Get Instant Earthquake Alerts on your Smart Phone

April 21, 2016

Earthquakes happen about 20,000 times per year in the United States alone - and not just in California. Earthquake damage can occur in at least 42 states. While the vast majority of these tremors do little or no damage, the few that do can be devastating: Earthquakes caused about $313 million in damage in 2014 - and $54 billion in damage in 2011, according to information from the Insurance Information Institute.

Earthquake Alert!
Earthquake Alert, available on the Android, is a popular and relatively compact app that takes up less than one megabyte of storage space. So it's not going to crowd out your music library.

When you launch the app, you'll see a news feed in 'ad banner' format. You'll also see a tab that shows all the latest seismic activity that meets the criteria parameters you set (i.e., strength/magnitude, distance, time, etc.). Another tab displays a map with all the recent seismic activity prominently displayed. Smaller quakes are highlighted in green, while more powerful activity is marked in red.

Earthquake Alert also makes it easy for you to forward the information via several messaging apps. Like other recent earthquake-focused applications, there's also an easy way to transmit your own local observations and experience to the U.S. Geological Service.

Yurekuru Call
Available on both the iPhone and the Android, Yurekuru Call provides instant alerts and warnings of seismic activity. One interesting feature: When this app sends you an alert, it will also tell you when you can expect to feel the effects of the quake. Yurekuru Call also tells you how deep the quake's epicenter is.

This Android app, just being rolled out this year, puts a new twist on earthquake apps as we have heretofore known them: MyShake, developed by the University of California at Berkeley, actually enlists your phone as a seismic activity detector. Using technology similar to the apps that count your steps to monitor physical activity, MyShake simply repurposes that programming for earthquake detection. The idea is to create a more widespread distributed network. If you have the app running in the background, MyShake will act as a hip-pocket seismic activity detector. Any information it picks up is automatically forwarded to the U.S. Geological Service. With enough users, the information gleaned and then rapidly distributed to others on the network, the program could go a long way to saving lives in the event of a major earthquake.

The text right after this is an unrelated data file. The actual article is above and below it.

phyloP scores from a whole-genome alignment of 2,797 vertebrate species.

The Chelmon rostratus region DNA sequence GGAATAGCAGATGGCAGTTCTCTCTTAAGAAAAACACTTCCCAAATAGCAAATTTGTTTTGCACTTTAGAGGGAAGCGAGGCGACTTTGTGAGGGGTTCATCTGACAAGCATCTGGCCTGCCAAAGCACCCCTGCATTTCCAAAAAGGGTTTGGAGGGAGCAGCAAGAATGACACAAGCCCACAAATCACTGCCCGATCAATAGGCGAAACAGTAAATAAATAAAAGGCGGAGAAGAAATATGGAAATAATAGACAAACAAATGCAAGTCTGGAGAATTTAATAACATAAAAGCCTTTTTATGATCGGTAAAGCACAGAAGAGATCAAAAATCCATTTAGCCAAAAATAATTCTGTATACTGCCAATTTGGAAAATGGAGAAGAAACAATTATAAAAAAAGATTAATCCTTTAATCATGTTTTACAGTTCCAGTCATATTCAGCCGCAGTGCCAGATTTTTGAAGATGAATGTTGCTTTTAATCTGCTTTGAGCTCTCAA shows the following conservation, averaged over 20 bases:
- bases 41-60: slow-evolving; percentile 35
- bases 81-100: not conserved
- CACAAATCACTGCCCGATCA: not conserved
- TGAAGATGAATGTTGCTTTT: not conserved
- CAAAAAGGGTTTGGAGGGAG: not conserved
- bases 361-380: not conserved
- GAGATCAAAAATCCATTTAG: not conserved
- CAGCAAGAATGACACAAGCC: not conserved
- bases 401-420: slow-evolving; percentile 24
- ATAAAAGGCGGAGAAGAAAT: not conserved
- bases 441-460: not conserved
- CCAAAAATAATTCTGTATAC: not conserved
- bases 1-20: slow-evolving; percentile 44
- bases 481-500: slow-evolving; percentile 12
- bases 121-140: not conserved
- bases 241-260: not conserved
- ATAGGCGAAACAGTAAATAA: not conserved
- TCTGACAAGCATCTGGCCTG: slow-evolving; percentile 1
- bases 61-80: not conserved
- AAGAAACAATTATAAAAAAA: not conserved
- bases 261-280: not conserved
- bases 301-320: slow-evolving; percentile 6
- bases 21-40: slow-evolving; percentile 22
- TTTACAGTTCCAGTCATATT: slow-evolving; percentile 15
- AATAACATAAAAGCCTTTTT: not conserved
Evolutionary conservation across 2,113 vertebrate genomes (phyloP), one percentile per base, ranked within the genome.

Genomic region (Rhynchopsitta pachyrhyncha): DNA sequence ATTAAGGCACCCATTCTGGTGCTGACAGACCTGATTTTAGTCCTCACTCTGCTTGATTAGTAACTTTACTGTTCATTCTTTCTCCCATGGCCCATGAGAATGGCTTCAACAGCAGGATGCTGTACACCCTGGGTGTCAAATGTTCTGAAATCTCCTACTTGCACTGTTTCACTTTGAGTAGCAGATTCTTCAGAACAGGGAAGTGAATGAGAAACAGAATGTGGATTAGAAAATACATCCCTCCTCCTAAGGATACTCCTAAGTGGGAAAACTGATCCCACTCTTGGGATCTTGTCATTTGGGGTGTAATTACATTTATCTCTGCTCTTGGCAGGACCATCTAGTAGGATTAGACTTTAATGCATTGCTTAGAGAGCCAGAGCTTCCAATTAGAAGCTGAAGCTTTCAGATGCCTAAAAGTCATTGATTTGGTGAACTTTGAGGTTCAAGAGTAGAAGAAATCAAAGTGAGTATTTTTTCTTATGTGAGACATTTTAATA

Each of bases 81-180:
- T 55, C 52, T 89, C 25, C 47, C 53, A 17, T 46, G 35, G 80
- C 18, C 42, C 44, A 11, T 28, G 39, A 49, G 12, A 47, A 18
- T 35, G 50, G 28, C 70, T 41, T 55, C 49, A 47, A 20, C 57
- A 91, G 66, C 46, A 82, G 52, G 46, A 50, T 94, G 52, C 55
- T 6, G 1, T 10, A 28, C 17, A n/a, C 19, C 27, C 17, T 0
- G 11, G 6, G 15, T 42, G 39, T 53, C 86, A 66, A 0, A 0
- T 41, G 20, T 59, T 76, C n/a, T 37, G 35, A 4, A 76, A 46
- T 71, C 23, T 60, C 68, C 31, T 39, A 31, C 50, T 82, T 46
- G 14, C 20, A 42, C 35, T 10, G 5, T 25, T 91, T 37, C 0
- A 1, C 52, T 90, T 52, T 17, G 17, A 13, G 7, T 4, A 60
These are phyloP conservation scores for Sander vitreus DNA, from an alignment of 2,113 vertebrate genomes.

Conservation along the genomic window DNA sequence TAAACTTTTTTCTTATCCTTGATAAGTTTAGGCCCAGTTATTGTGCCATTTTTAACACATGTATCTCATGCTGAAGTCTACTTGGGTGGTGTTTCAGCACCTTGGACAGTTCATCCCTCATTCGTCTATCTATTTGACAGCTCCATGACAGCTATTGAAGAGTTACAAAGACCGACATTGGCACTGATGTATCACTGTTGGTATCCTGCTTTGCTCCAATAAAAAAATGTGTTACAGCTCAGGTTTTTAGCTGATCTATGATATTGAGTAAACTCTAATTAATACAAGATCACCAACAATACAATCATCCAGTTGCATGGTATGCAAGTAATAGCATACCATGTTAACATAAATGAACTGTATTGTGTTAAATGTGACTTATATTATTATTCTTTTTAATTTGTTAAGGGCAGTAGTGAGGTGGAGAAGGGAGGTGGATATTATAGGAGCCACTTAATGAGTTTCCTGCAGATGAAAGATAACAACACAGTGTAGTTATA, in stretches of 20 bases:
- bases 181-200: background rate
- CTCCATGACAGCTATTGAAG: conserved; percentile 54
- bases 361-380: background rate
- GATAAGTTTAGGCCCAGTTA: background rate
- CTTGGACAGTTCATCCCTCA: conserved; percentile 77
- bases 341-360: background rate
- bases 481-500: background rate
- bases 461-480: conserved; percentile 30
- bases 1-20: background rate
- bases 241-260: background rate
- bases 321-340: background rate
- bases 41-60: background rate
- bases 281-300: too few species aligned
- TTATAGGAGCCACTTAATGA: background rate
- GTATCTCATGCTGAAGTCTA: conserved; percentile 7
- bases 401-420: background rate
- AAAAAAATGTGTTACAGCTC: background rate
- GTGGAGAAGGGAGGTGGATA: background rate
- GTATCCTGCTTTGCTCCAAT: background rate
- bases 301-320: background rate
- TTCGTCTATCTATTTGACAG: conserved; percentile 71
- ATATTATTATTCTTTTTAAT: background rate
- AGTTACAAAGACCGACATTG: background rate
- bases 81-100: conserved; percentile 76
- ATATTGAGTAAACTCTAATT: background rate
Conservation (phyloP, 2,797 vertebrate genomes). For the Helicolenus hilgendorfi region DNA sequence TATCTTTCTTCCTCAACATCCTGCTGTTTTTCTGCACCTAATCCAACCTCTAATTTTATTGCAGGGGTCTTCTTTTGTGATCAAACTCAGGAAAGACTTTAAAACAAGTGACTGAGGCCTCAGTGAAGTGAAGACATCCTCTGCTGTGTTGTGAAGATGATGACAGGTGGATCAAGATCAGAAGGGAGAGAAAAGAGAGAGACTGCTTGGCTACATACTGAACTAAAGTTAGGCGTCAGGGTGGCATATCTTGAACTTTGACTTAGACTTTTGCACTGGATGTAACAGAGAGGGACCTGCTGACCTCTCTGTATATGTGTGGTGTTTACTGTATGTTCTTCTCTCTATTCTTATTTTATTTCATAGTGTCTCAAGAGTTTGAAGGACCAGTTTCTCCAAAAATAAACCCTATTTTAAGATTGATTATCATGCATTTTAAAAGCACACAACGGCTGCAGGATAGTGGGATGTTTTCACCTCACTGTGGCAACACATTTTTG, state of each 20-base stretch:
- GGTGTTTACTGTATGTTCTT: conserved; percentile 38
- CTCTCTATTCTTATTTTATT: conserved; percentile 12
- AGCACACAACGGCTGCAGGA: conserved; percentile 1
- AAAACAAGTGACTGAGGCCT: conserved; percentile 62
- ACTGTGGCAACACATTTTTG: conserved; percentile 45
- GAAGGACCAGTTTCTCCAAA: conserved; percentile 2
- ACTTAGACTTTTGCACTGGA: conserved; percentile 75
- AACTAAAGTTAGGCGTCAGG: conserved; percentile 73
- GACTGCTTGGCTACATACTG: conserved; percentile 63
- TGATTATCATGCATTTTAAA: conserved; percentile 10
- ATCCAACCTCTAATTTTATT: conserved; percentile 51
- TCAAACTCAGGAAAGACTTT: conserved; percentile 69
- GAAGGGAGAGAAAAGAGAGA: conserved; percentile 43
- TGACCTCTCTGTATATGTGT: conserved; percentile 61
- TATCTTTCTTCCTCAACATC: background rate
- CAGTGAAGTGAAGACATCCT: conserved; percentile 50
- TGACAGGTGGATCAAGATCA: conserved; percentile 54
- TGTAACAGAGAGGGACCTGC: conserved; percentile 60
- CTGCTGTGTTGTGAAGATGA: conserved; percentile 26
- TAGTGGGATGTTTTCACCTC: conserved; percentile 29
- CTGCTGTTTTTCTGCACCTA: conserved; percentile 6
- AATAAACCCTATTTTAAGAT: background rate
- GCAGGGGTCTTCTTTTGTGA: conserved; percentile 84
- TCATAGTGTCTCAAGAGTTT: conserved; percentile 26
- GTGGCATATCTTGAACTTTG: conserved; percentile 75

For example, an earthquake devastated Kathmandu, Nepal in April of 2015, causing more than 8,000 fatalities.  But the epicenter was 50 miles away from the city. Had the network been functional and widely adopted by cell phone owners, the network would have given users a 21-second warning: Enough time for them to get out of buildings or take shelter in a safer place.

UC Berkeley expects to launch a second version of the app for the iPhone very soon.

The American Red Cross
The American Red Cross has developed a number of useful mobile applications for use in disasters, including Earthquake, and Emergency. The Red Cross apps are more all-encompassing, with features designed to help you find shelter and assistance areas, food and ice distribution points, and a messaging system to help you reunite with your loved ones. They also have an app designed to walk you through common first aid scenarios. All the Red Cross Apps are available for the iPhone or the Android.

Note: While earthquakes cause millions of dollars of damage to homeowners every year, earthquake insurance is not included in standard homeowners insurance policies. Generally, you have to purchase coverage specific to earthquakes, or you will have no protection against earthquake damage whatsoever.

If a devastating magnitude 7.5 or 8 quake struck California tomorrow, most homeowners would experience a total loss: Only about 10 percent of Californians own earthquake coverage.

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